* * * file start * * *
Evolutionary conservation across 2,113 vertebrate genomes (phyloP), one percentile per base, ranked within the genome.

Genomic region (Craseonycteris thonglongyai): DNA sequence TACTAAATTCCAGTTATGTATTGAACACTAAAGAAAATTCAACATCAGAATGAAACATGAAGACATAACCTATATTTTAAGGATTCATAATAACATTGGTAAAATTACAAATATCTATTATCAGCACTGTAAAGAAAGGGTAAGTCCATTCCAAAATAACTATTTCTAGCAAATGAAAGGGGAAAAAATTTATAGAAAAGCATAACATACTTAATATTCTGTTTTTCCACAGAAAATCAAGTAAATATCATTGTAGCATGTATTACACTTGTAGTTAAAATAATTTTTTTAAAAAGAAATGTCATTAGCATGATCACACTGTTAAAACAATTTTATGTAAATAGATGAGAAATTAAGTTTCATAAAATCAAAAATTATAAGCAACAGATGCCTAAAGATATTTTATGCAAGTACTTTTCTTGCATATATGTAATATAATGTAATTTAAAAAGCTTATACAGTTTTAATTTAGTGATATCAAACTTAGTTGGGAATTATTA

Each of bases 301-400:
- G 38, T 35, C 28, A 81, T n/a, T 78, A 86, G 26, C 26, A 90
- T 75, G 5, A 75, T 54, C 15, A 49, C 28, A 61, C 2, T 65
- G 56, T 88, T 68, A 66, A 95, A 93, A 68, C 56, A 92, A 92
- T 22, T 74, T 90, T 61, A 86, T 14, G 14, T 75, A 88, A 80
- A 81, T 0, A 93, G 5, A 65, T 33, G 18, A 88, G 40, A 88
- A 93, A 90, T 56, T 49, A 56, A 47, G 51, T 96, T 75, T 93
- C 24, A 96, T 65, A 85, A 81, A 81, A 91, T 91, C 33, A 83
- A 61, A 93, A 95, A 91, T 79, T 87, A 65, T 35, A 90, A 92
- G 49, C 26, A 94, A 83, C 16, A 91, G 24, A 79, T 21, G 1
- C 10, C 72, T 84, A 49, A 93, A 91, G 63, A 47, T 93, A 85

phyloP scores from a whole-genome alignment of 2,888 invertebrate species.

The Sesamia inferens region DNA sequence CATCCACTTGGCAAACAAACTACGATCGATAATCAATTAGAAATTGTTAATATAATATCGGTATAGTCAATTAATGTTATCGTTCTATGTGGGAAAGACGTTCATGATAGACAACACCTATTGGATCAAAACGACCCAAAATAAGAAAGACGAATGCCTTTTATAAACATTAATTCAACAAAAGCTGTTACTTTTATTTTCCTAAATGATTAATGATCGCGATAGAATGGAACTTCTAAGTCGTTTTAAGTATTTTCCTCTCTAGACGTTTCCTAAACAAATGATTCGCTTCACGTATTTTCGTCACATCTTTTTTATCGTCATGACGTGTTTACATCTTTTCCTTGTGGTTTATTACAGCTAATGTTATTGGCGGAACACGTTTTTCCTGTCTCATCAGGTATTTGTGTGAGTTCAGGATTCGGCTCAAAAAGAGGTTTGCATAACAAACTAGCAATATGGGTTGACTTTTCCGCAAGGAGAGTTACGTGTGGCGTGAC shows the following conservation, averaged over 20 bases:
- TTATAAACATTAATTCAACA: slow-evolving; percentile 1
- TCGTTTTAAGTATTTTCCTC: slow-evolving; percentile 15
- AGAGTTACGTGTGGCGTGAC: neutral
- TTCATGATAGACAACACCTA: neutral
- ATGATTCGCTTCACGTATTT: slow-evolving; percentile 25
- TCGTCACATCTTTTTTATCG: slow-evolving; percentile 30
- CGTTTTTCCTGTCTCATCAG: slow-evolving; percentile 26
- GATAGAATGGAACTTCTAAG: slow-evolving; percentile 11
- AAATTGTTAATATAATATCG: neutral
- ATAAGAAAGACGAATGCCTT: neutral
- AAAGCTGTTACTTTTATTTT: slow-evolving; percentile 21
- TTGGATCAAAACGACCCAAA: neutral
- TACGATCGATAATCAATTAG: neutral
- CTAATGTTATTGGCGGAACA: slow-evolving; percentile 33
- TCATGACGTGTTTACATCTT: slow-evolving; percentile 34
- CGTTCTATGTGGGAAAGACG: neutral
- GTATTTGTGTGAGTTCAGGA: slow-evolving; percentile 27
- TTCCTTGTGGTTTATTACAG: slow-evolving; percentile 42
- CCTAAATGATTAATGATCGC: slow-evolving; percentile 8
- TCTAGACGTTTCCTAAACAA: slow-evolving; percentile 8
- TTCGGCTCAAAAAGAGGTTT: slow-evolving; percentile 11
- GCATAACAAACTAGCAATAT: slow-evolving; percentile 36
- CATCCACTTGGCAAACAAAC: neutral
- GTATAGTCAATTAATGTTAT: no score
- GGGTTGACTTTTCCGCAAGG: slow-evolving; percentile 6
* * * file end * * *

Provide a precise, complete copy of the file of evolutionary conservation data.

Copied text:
Evolutionary conservation across 2,113 vertebrate genomes (phyloP), one percentile per base, ranked within the genome.

Genomic region (Craseonycteris thonglongyai): DNA sequence TACTAAATTCCAGTTATGTATTGAACACTAAAGAAAATTCAACATCAGAATGAAACATGAAGACATAACCTATATTTTAAGGATTCATAATAACATTGGTAAAATTACAAATATCTATTATCAGCACTGTAAAGAAAGGGTAAGTCCATTCCAAAATAACTATTTCTAGCAAATGAAAGGGGAAAAAATTTATAGAAAAGCATAACATACTTAATATTCTGTTTTTCCACAGAAAATCAAGTAAATATCATTGTAGCATGTATTACACTTGTAGTTAAAATAATTTTTTTAAAAAGAAATGTCATTAGCATGATCACACTGTTAAAACAATTTTATGTAAATAGATGAGAAATTAAGTTTCATAAAATCAAAAATTATAAGCAACAGATGCCTAAAGATATTTTATGCAAGTACTTTTCTTGCATATATGTAATATAATGTAATTTAAAAAGCTTATACAGTTTTAATTTAGTGATATCAAACTTAGTTGGGAATTATTA

Each of bases 301-400:
- G 38, T 35, C 28, A 81, T n/a, T 78, A 86, G 26, C 26, A 90
- T 75, G 5, A 75, T 54, C 15, A 49, C 28, A 61, C 2, T 65
- G 56, T 88, T 68, A 66, A 95, A 93, A 68, C 56, A 92, A 92
- T 22, T 74, T 90, T 61, A 86, T 14, G 14, T 75, A 88, A 80
- A 81, T 0, A 93, G 5, A 65, T 33, G 18, A 88, G 40, A 88
- A 93, A 90, T 56, T 49, A 56, A 47, G 51, T 96, T 75, T 93
- C 24, A 96, T 65, A 85, A 81, A 81, A 91, T 91, C 33, A 83
- A 61, A 93, A 95, A 91, T 79, T 87, A 65, T 35, A 90, A 92
- G 49, C 26, A 94, A 83, C 16, A 91, G 24, A 79, T 21, G 1
- C 10, C 72, T 84, A 49, A 93, A 91, G 63, A 47, T 93, A 85

phyloP scores from a whole-genome alignment of 2,888 invertebrate species.

The Sesamia inferens region DNA sequence CATCCACTTGGCAAACAAACTACGATCGATAATCAATTAGAAATTGTTAATATAATATCGGTATAGTCAATTAATGTTATCGTTCTATGTGGGAAAGACGTTCATGATAGACAACACCTATTGGATCAAAACGACCCAAAATAAGAAAGACGAATGCCTTTTATAAACATTAATTCAACAAAAGCTGTTACTTTTATTTTCCTAAATGATTAATGATCGCGATAGAATGGAACTTCTAAGTCGTTTTAAGTATTTTCCTCTCTAGACGTTTCCTAAACAAATGATTCGCTTCACGTATTTTCGTCACATCTTTTTTATCGTCATGACGTGTTTACATCTTTTCCTTGTGGTTTATTACAGCTAATGTTATTGGCGGAACACGTTTTTCCTGTCTCATCAGGTATTTGTGTGAGTTCAGGATTCGGCTCAAAAAGAGGTTTGCATAACAAACTAGCAATATGGGTTGACTTTTCCGCAAGGAGAGTTACGTGTGGCGTGAC shows the following conservation, averaged over 20 bases:
- TTATAAACATTAATTCAACA: slow-evolving; percentile 1
- TCGTTTTAAGTATTTTCCTC: slow-evolving; percentile 15
- AGAGTTACGTGTGGCGTGAC: neutral
- TTCATGATAGACAACACCTA: neutral
- ATGATTCGCTTCACGTATTT: slow-evolving; percentile 25
- TCGTCACATCTTTTTTATCG: slow-evolving; percentile 30
- CGTTTTTCCTGTCTCATCAG: slow-evolving; percentile 26
- GATAGAATGGAACTTCTAAG: slow-evolving; percentile 11
- AAATTGTTAATATAATATCG: neutral
- ATAAGAAAGACGAATGCCTT: neutral
- AAAGCTGTTACTTTTATTTT: slow-evolving; percentile 21
- TTGGATCAAAACGACCCAAA: neutral
- TACGATCGATAATCAATTAG: neutral
- CTAATGTTATTGGCGGAACA: slow-evolving; percentile 33
- TCATGACGTGTTTACATCTT: slow-evolving; percentile 34
- CGTTCTATGTGGGAAAGACG: neutral
- GTATTTGTGTGAGTTCAGGA: slow-evolving; percentile 27
- TTCCTTGTGGTTTATTACAG: slow-evolving; percentile 42
- CCTAAATGATTAATGATCGC: slow-evolving; percentile 8
- TCTAGACGTTTCCTAAACAA: slow-evolving; percentile 8
- TTCGGCTCAAAAAGAGGTTT: slow-evolving; percentile 11
- GCATAACAAACTAGCAATAT: slow-evolving; percentile 36
- CATCCACTTGGCAAACAAAC: neutral
- GTATAGTCAATTAATGTTAT: no score
- GGGTTGACTTTTCCGCAAGG: slow-evolving; percentile 6